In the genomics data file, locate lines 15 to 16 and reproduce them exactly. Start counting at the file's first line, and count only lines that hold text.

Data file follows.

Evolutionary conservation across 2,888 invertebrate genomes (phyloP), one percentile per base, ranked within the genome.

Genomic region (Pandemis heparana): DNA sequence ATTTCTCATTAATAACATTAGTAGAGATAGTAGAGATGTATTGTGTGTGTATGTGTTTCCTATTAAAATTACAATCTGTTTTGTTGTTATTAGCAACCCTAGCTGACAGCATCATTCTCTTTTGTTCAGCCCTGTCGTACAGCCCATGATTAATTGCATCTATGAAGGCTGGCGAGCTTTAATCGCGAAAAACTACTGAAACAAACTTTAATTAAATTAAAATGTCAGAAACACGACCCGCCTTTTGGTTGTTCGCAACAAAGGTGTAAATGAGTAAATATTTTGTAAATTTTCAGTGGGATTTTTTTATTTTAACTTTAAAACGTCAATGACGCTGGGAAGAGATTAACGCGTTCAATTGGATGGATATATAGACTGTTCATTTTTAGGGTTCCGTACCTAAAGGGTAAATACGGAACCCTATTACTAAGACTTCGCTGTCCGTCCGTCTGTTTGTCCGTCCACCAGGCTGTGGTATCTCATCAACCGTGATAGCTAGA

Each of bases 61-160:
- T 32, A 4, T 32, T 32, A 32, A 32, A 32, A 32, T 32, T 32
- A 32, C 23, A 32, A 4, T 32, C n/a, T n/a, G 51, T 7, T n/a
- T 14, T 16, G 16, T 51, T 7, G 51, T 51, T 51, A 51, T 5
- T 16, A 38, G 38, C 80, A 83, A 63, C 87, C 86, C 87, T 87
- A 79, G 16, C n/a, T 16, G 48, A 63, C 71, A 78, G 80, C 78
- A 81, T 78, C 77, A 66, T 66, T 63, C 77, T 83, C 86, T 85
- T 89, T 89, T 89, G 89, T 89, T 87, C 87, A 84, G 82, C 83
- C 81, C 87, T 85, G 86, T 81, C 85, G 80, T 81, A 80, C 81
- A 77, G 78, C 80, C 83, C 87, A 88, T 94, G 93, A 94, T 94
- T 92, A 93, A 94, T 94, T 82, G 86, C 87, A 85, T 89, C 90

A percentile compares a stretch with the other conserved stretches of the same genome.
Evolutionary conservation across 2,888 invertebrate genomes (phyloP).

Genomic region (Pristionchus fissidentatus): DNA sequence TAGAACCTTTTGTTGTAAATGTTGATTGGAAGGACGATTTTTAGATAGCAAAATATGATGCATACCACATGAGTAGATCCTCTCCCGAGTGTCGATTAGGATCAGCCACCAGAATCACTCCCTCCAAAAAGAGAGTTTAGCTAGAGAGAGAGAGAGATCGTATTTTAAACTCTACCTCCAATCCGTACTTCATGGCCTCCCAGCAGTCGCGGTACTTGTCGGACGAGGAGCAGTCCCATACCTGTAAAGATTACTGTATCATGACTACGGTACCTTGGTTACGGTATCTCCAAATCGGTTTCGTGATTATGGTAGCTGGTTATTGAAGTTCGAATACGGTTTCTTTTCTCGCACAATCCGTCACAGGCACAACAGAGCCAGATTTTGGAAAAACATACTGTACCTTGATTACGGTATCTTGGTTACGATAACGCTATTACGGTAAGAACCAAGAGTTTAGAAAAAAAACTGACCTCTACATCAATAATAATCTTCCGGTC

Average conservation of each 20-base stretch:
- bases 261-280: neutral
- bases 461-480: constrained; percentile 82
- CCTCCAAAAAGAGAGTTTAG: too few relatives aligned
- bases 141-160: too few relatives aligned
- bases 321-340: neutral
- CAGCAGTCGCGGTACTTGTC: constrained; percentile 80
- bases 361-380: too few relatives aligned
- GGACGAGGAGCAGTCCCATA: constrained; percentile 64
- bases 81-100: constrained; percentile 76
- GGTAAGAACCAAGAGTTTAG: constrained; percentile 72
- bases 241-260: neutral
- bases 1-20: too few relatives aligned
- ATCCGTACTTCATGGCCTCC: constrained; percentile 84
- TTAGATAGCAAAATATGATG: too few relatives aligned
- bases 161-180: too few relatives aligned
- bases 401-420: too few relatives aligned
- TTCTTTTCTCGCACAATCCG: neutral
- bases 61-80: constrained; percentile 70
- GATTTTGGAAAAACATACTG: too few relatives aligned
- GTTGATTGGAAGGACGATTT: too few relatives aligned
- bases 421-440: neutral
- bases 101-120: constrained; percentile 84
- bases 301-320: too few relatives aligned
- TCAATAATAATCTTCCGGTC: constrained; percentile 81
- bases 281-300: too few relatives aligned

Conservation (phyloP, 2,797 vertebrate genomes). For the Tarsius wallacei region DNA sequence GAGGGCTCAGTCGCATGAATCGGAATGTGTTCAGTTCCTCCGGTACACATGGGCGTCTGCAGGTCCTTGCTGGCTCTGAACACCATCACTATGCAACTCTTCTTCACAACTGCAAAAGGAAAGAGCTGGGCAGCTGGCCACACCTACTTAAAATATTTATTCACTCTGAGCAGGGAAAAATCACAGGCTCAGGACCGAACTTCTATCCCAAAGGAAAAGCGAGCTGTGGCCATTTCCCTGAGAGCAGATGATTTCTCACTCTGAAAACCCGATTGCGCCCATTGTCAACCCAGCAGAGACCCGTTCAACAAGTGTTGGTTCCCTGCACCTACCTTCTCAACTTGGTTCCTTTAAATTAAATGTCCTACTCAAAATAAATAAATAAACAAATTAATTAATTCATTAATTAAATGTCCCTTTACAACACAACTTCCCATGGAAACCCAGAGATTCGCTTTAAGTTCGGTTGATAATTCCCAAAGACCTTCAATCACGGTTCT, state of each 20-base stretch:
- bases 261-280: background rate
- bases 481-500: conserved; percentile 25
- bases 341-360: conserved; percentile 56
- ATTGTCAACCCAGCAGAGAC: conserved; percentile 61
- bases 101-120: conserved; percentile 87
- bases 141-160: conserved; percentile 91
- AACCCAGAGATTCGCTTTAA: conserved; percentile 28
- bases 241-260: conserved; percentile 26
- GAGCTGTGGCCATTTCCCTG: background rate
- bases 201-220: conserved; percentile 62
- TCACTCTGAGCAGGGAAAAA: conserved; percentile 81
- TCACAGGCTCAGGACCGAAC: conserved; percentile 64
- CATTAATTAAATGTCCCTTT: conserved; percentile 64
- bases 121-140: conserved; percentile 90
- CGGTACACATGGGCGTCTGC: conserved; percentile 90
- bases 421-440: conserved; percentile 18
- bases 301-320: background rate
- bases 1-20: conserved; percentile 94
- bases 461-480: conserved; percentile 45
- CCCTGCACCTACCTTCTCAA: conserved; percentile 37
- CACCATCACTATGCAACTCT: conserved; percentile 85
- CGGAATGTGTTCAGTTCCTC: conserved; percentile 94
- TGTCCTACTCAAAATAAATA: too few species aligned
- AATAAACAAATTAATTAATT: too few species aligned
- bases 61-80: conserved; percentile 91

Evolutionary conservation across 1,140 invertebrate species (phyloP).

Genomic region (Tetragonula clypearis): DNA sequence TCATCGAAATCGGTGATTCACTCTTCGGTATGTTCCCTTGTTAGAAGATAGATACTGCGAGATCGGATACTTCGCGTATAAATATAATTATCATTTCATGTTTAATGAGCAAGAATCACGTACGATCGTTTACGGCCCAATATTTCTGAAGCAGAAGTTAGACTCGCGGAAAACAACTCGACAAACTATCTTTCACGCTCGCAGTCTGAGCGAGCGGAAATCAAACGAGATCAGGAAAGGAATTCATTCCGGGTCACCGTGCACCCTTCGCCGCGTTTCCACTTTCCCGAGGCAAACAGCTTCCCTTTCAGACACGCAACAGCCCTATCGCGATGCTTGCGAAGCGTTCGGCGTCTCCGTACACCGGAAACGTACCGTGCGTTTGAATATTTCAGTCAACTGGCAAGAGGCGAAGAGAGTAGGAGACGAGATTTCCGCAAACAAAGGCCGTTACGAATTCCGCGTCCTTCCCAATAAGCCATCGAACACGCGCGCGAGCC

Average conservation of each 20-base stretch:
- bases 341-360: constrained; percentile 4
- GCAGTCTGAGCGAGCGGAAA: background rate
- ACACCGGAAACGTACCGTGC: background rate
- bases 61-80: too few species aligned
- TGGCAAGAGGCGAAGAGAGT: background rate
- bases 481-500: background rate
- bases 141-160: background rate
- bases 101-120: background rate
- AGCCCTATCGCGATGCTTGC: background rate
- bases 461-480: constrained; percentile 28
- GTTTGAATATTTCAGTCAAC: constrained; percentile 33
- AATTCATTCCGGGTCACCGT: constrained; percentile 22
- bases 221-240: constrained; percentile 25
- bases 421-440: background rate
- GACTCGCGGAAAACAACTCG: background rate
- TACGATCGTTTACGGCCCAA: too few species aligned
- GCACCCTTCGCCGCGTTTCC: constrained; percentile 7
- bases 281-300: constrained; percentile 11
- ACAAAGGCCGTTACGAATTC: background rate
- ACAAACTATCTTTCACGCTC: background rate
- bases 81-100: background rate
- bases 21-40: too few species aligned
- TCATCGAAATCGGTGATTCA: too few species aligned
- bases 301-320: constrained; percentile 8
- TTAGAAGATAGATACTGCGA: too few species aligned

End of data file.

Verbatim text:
Evolutionary conservation across 2,888 invertebrate genomes (phyloP).

Genomic region (Pristionchus fissidentatus): DNA sequence TAGAACCTTTTGTTGTAAATGTTGATTGGAAGGACGATTTTTAGATAGCAAAATATGATGCATACCACATGAGTAGATCCTCTCCCGAGTGTCGATTAGGATCAGCCACCAGAATCACTCCCTCCAAAAAGAGAGTTTAGCTAGAGAGAGAGAGAGATCGTATTTTAAACTCTACCTCCAATCCGTACTTCATGGCCTCCCAGCAGTCGCGGTACTTGTCGGACGAGGAGCAGTCCCATACCTGTAAAGATTACTGTATCATGACTACGGTACCTTGGTTACGGTATCTCCAAATCGGTTTCGTGATTATGGTAGCTGGTTATTGAAGTTCGAATACGGTTTCTTTTCTCGCACAATCCGTCACAGGCACAACAGAGCCAGATTTTGGAAAAACATACTGTACCTTGATTACGGTATCTTGGTTACGATAACGCTATTACGGTAAGAACCAAGAGTTTAGAAAAAAAACTGACCTCTACATCAATAATAATCTTCCGGTC